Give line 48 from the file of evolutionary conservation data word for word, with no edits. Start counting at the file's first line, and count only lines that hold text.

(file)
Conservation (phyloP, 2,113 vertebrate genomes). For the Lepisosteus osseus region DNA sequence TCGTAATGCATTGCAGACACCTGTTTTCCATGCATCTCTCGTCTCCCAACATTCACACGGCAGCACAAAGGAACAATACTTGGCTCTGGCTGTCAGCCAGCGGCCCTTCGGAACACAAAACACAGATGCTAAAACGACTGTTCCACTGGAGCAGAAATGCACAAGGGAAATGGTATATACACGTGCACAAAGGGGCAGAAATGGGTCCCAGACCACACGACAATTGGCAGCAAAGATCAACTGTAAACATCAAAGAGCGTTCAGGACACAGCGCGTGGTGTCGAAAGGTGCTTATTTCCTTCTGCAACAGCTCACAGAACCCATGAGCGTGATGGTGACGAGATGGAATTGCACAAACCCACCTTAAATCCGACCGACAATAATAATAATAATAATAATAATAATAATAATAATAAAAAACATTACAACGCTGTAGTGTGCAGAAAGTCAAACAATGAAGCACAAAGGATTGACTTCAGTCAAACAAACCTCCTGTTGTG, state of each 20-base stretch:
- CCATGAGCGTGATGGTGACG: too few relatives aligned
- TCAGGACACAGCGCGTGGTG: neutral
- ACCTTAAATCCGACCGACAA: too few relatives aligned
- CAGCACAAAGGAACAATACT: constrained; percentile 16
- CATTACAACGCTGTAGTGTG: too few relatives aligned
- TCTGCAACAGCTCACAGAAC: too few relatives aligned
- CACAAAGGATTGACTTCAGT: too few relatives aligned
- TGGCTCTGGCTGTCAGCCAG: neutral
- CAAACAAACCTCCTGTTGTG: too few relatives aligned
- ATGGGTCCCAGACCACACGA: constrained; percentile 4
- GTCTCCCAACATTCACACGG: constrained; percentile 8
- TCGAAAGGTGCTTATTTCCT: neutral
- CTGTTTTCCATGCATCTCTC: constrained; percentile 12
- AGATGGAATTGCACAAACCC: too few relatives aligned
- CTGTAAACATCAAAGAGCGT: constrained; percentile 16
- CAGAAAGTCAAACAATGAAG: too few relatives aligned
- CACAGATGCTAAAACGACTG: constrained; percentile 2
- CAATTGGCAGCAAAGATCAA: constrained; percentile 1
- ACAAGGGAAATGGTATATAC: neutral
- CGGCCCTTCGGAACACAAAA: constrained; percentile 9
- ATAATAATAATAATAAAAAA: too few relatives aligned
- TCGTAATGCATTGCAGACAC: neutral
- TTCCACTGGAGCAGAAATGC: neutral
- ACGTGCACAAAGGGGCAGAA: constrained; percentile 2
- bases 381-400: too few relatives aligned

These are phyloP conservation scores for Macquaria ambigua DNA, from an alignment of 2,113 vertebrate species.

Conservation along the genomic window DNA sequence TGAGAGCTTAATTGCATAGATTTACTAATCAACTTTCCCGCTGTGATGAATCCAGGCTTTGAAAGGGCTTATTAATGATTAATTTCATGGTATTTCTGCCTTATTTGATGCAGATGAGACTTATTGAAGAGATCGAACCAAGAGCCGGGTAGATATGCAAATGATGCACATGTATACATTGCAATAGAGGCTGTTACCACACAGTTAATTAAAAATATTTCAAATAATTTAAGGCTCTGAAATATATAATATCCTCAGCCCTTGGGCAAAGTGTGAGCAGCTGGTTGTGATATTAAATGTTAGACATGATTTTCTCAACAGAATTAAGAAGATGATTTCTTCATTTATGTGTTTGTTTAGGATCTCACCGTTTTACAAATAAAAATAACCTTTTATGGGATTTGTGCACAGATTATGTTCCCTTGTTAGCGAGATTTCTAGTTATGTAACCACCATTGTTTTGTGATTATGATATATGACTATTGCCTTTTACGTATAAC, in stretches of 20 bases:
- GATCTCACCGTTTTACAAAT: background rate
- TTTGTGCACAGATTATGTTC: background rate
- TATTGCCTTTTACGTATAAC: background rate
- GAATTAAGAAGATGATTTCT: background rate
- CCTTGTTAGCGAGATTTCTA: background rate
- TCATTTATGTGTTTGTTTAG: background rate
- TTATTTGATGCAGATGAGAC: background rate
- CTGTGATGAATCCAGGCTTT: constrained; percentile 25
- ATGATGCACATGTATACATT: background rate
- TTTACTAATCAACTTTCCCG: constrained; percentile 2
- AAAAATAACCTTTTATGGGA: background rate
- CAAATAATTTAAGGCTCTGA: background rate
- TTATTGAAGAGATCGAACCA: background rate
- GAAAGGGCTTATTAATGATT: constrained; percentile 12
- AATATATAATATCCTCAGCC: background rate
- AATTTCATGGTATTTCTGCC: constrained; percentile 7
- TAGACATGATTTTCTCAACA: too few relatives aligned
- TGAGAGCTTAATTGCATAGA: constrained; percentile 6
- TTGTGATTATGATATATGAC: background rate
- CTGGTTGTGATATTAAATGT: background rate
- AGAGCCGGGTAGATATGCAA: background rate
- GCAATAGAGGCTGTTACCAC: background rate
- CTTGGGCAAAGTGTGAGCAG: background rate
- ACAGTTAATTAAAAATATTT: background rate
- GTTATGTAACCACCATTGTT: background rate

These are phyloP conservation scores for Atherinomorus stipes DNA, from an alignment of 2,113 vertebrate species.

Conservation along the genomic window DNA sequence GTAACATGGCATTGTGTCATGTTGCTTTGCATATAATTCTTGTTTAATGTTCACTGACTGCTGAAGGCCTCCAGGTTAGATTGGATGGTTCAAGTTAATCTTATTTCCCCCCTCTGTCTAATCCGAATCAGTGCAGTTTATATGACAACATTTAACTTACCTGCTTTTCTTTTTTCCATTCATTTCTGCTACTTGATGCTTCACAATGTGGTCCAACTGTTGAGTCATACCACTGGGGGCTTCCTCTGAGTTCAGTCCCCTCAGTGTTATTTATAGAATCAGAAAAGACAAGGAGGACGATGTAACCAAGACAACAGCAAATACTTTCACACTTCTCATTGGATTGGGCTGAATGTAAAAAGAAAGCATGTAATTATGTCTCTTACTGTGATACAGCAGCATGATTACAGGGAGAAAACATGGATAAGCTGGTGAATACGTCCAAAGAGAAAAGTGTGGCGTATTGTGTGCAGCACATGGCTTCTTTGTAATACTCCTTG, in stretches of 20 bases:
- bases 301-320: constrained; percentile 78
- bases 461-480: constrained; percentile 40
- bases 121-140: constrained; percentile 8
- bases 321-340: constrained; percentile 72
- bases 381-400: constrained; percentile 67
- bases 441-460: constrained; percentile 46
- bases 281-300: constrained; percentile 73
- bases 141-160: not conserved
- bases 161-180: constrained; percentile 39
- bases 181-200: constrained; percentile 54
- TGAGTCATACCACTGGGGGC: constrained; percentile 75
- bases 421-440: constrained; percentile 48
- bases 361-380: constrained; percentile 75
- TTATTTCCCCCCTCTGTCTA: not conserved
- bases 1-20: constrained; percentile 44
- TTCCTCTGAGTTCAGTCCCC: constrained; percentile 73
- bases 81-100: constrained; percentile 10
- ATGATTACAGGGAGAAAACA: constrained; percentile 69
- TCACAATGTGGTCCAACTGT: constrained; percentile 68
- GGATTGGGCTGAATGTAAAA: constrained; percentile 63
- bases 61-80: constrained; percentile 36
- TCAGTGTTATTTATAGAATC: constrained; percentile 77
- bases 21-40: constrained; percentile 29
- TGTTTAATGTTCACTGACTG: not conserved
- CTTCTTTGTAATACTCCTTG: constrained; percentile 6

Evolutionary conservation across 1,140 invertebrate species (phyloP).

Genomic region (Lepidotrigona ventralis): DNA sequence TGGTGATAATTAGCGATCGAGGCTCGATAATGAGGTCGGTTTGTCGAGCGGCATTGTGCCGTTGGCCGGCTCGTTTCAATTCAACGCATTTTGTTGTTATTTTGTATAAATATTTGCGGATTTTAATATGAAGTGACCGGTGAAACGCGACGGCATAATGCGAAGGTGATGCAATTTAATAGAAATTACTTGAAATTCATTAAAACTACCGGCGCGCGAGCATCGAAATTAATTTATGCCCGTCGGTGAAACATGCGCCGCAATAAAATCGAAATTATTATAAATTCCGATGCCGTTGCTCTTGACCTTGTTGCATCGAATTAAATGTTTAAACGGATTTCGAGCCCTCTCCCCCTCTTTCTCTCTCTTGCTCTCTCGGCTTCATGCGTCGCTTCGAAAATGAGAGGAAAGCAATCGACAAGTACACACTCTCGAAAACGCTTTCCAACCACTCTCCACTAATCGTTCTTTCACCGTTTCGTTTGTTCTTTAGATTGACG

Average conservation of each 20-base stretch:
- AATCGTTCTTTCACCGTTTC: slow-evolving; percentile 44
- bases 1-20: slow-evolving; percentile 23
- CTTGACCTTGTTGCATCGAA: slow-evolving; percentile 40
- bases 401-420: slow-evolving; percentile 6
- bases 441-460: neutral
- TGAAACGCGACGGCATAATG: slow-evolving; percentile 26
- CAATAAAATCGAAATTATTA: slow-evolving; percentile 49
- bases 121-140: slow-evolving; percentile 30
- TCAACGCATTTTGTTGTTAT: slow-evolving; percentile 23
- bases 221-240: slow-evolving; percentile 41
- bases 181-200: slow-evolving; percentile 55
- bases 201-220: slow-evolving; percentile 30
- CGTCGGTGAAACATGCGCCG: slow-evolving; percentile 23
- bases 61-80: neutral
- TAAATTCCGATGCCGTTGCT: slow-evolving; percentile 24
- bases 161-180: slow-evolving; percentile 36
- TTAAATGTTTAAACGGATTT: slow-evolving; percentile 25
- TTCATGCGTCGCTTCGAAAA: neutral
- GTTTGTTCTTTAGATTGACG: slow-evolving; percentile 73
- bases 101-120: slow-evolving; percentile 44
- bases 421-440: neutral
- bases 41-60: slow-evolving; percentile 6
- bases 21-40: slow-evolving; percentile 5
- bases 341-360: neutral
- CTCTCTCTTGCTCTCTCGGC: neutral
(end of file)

- CTGGTTGTGATATTAAATGT: background rate